Psychology & Psychiatry

Study outlines ways to help children learn forgiveness

A recent study suggests that teaching children to understand other people's perspectives could make it easier for them to learn how to forgive other people. The study also found that teaching children to make sincere apologies ...

Psychology & Psychiatry

Mindfulness can help you work better in the cold and wet

Mindfulness can be used by people who work in extremely cold and wet environments to tolerate low temperatures better and so carry out tasks that require motor skills more effectively, according to research published in the ...

Psychology & Psychiatry

Phone apps can improve caregiver mental health

Those who care for older adults suffering with memory loss and other cognitive impairments can significantly reduce their depression, stress, and anxiety by focusing on what is going on at the moment and engaging in mindfulness ...

Neuroscience

Exploring psychosomatic inflammation

Your phone pings. It's a notification from your friend, who you just went out for a drink with last night. According to her text, she has just tested positive for COVID-19. You start feeling your throat, you sneak a short ...

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Mind

The concept of mind ( /ˈmaɪnd/) is understood in many different ways by many different traditions, ranging from panpsychism and animism to traditional and organized religious views, as well as secular and materialist philosophies. Most agree that minds are constituted by conscious experience and intelligent thought. Common attributes of mind include perception, reason, imagination, memory, emotion, attention, and a capacity for communication. A rich set of unconscious processes are also included in many modern characterizations of mind.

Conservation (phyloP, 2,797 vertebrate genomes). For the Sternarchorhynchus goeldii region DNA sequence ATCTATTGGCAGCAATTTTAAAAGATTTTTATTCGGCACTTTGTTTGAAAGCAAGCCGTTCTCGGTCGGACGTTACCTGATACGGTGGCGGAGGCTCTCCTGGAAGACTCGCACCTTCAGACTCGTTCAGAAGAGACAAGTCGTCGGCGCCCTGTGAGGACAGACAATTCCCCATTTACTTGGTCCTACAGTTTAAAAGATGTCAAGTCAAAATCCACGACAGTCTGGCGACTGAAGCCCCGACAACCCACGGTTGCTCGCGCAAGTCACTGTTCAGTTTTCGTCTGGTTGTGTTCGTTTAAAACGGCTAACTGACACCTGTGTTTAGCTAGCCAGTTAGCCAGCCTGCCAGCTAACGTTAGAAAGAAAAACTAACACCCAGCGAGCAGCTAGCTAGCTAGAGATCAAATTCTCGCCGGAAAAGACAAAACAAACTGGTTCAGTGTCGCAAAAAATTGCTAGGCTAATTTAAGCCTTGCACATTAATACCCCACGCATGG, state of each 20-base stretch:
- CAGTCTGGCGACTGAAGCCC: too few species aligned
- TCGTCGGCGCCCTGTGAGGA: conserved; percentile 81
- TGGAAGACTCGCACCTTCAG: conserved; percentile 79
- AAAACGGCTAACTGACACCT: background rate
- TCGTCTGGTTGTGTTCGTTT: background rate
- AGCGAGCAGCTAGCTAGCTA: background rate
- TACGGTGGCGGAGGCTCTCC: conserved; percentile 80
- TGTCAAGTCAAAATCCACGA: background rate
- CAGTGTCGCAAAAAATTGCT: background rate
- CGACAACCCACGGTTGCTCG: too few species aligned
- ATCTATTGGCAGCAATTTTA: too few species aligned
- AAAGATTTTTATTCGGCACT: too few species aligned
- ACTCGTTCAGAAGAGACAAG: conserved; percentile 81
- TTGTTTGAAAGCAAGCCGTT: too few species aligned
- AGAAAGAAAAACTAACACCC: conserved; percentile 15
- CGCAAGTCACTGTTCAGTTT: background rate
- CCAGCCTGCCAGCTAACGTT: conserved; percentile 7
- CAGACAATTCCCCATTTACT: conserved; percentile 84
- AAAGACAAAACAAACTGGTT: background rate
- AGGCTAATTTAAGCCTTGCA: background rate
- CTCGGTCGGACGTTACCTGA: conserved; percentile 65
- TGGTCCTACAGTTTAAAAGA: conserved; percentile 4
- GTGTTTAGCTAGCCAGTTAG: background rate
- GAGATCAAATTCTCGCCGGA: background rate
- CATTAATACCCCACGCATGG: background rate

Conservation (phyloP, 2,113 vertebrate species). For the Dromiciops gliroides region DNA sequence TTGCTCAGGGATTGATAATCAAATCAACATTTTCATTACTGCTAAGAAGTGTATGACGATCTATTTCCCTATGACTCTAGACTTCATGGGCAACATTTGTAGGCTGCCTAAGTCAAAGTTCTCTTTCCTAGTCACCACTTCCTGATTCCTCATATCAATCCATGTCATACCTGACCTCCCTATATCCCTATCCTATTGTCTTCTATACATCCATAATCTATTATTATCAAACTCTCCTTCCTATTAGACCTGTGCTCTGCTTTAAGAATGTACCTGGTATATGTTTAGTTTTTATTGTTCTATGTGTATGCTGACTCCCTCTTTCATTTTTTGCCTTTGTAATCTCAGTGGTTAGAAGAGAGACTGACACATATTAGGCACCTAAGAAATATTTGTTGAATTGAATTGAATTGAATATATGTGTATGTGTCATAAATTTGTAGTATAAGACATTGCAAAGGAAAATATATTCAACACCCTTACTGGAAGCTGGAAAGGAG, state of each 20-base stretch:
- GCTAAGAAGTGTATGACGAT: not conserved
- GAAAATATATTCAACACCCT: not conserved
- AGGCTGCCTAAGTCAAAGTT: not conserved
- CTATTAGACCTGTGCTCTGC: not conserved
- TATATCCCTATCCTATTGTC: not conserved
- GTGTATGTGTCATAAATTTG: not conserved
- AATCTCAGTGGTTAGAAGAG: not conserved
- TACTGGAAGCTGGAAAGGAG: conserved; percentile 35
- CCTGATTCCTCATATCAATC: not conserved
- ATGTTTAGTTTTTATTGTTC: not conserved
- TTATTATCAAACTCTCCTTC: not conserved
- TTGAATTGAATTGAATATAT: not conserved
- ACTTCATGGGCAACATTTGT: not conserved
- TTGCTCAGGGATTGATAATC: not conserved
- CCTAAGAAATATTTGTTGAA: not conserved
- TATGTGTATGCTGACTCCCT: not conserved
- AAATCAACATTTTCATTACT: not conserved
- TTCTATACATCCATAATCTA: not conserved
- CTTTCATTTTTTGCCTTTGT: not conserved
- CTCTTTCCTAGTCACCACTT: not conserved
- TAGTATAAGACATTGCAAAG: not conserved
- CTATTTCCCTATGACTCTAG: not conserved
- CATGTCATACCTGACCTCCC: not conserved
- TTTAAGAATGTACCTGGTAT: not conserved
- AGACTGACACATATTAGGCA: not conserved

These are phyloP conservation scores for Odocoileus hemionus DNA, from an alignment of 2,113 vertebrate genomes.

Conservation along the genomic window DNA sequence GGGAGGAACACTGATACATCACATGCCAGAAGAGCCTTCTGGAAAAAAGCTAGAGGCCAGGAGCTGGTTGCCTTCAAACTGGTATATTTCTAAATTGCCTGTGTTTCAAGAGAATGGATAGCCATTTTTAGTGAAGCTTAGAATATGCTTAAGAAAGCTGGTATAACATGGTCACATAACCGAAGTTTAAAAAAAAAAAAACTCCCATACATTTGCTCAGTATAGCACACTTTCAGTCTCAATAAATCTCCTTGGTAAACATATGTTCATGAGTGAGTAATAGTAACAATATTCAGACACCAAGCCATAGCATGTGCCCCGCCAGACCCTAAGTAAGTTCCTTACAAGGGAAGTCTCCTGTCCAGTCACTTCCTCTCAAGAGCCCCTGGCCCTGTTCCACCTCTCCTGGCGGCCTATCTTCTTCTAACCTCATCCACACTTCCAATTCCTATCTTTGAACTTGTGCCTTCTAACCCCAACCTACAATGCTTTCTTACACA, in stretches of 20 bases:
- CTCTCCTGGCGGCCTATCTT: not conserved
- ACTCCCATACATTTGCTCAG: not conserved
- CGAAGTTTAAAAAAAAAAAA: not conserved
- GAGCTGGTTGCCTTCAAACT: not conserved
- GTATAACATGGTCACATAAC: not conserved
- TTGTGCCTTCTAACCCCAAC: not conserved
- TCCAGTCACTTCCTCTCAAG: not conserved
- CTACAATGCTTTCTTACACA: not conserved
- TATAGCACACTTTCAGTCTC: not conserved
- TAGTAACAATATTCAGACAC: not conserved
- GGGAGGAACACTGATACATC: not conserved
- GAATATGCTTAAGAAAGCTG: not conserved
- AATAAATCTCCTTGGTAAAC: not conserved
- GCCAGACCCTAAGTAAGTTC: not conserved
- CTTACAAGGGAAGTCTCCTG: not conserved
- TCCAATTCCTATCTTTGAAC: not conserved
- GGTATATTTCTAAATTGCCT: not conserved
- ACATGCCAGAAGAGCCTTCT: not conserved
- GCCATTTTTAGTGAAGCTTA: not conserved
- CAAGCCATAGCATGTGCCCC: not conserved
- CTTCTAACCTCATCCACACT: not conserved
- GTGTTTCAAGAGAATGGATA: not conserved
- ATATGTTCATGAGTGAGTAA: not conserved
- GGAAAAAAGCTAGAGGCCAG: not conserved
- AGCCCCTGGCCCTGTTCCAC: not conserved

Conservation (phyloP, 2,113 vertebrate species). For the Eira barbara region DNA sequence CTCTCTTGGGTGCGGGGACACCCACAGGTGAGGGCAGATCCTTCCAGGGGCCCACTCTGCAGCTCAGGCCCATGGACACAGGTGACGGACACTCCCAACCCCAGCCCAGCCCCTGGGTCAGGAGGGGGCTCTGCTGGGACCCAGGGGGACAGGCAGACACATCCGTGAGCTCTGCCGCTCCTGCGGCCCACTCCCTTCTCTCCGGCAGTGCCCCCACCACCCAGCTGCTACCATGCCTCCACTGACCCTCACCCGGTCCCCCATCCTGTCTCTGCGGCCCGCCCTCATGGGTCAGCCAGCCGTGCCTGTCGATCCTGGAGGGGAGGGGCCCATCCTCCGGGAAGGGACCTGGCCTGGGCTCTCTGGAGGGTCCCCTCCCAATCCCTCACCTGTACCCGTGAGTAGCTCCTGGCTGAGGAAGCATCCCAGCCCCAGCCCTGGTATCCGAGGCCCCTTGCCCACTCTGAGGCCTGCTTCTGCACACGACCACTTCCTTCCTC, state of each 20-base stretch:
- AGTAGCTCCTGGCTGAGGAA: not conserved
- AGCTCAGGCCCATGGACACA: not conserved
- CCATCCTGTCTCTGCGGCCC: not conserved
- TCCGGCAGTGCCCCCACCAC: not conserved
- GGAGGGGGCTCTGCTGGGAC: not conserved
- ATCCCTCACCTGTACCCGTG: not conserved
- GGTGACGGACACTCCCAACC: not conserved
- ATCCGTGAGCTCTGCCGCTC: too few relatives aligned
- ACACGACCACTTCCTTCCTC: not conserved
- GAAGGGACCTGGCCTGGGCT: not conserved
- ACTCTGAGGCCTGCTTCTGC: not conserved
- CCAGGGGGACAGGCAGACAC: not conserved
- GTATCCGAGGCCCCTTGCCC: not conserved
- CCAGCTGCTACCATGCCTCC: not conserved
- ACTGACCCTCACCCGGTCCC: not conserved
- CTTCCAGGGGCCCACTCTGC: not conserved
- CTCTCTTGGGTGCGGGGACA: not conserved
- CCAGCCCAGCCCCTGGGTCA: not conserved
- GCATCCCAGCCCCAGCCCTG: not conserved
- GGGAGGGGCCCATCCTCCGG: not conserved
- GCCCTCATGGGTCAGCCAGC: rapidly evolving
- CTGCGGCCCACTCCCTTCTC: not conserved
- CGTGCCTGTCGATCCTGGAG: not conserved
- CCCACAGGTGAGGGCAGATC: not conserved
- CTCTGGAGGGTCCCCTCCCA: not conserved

Theories of mind and its function are numerous. Earliest recorded speculations are from the likes of Zoroaster, the Buddha, Plato, Aristotle, and other ancient Greek, Indian and, later, Islamic and medieval European philosophers. Pre-modern understandings of the mind, such as the neoplatonic "nous" saw it as an aspect of the soul, in the sense of being both divine and immortal, linking human thinking with the un-changing ordering principle of the cosmos itself.

Which attributes make up the mind is much debated. Some psychologists argue that only the "higher" intellectual functions constitute mind, particularly reason and memory. In this view the emotions—love, hate, fear, joy—are more primitive or subjective in nature and should be seen as different from the mind as such. Others argue that various rational and emotional states cannot be so separated, that they are of the same nature and origin, and should therefore be considered all part of what we call the mind.

In popular usage mind is frequently synonymous with thought: the private conversation with ourselves that we carry on "inside our heads." Thus we "make up our minds," "change our minds" or are "of two minds" about something. One of the key attributes of the mind in this sense is that it is a private sphere to which no one but the owner has access. No one else can "know our mind." They can only interpret what we consciously or unconsciously communicate.

This text uses material from Wikipedia, licensed under CC BY-SA